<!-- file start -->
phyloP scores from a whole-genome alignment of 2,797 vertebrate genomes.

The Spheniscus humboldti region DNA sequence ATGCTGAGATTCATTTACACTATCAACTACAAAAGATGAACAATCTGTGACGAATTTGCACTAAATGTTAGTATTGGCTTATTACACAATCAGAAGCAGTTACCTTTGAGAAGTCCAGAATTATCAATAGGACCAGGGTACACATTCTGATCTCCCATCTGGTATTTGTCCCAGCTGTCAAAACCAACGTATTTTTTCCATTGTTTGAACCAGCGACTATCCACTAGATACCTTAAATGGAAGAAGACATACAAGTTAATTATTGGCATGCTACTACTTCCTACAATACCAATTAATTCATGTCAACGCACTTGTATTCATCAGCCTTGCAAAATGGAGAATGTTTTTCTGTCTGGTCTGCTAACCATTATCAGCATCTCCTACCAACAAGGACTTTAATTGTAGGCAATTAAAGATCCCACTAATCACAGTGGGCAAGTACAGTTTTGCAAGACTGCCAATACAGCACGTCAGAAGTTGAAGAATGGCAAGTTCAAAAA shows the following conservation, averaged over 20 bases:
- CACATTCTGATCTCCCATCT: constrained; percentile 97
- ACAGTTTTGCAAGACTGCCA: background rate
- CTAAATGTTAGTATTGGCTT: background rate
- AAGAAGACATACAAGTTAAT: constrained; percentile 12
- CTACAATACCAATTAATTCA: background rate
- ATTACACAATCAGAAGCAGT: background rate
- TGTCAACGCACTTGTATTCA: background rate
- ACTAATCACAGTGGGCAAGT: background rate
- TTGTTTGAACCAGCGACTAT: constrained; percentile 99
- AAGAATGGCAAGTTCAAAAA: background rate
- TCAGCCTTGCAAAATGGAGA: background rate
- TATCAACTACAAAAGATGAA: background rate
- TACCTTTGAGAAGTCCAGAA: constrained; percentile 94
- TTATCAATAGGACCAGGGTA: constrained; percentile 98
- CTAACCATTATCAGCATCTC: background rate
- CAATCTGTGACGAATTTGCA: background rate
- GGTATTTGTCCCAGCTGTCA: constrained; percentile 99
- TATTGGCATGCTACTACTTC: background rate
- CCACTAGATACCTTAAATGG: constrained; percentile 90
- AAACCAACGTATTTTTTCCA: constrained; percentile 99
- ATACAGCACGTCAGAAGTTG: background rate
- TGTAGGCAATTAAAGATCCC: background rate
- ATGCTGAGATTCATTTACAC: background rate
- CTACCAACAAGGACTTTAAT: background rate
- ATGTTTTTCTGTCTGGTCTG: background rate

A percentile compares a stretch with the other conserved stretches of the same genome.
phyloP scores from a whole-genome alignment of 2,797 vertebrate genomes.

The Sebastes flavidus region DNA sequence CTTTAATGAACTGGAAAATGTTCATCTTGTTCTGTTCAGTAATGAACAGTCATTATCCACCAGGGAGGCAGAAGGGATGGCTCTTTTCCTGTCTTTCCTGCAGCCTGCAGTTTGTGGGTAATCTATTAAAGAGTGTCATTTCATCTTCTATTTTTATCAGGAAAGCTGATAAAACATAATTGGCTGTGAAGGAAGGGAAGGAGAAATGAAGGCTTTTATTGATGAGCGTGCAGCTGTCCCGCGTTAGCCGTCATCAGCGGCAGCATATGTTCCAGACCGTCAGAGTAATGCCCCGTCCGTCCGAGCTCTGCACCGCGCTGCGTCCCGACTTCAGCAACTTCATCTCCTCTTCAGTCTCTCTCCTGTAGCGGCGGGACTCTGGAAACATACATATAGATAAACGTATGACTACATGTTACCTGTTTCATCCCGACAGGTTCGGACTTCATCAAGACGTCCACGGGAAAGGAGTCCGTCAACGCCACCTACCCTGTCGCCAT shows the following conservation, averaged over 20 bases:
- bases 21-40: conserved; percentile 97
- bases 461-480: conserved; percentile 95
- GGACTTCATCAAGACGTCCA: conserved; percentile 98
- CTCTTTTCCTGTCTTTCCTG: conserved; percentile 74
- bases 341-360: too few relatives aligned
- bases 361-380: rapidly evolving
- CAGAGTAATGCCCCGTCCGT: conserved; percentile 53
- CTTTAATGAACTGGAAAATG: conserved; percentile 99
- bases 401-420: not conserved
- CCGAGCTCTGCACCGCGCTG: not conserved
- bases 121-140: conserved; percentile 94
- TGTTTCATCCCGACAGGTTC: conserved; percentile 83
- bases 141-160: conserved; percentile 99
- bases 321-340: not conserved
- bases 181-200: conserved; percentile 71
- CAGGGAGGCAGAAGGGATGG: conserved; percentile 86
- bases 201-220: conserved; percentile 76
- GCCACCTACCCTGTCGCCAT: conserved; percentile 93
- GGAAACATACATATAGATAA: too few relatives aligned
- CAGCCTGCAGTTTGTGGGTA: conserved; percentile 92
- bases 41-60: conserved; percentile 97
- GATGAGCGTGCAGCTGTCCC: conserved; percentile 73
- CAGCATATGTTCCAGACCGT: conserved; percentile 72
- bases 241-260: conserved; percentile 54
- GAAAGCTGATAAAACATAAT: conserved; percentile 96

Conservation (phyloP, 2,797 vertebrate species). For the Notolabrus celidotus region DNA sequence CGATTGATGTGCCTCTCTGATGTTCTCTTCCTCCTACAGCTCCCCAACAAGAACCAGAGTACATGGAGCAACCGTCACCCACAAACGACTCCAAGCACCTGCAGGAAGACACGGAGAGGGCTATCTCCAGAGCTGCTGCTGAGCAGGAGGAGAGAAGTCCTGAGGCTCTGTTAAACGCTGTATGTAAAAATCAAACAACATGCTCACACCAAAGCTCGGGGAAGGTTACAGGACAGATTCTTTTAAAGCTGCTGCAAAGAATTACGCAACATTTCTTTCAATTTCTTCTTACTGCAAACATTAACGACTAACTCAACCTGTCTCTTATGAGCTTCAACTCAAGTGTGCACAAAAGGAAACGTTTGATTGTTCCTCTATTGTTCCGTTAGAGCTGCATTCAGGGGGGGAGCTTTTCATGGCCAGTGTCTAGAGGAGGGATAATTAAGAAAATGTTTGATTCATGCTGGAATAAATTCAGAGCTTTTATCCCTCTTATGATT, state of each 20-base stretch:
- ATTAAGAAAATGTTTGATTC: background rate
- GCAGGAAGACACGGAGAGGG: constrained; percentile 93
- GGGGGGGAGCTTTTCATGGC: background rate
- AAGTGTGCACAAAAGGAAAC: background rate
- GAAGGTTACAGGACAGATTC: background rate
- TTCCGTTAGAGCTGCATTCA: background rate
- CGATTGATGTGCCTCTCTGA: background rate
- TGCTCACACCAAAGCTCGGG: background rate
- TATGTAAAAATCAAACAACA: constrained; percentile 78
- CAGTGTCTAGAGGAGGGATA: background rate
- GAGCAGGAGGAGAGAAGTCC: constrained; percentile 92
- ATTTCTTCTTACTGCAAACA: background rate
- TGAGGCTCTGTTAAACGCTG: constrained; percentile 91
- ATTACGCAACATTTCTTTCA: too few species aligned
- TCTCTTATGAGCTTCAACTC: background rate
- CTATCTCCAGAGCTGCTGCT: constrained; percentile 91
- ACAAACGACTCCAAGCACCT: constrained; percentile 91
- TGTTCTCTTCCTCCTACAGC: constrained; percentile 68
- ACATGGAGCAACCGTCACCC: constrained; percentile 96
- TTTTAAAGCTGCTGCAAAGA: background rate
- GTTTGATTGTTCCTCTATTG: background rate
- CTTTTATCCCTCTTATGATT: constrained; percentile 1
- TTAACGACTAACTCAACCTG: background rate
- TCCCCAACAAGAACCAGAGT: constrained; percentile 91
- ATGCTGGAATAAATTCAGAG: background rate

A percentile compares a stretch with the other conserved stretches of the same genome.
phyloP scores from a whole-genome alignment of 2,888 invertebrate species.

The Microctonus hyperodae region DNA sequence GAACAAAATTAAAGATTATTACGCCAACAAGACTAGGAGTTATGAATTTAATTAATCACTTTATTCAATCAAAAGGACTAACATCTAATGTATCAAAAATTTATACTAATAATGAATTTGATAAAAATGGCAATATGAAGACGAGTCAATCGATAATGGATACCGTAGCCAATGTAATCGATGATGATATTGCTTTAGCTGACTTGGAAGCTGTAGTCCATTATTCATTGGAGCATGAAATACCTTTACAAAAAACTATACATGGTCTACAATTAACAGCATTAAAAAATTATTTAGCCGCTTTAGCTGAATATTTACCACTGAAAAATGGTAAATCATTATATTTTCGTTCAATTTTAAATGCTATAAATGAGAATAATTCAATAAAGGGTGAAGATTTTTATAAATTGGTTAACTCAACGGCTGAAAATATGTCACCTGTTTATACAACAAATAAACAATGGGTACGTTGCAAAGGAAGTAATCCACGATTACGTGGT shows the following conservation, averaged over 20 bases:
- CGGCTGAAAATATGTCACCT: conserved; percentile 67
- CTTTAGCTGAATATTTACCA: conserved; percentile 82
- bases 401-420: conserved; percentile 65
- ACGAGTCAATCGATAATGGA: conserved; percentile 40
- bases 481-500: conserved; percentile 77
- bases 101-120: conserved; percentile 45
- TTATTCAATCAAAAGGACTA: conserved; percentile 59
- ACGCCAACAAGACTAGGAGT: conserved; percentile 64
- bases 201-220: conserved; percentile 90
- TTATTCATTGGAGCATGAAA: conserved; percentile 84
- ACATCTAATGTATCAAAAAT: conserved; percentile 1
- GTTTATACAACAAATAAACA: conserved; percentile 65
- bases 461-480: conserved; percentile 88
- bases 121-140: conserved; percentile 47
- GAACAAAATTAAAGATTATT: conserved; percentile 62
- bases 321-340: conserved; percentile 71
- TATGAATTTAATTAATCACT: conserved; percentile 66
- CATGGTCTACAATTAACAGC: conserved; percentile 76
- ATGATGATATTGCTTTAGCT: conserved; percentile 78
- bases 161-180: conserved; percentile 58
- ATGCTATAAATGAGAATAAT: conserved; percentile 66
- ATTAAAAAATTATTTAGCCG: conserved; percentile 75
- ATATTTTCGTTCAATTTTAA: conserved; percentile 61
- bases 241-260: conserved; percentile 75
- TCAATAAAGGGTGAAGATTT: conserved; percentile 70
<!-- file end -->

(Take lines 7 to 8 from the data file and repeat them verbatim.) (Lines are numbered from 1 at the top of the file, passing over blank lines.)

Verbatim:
- CTACAATACCAATTAATTCA: background rate
- ATTACACAATCAGAAGCAGT: background rate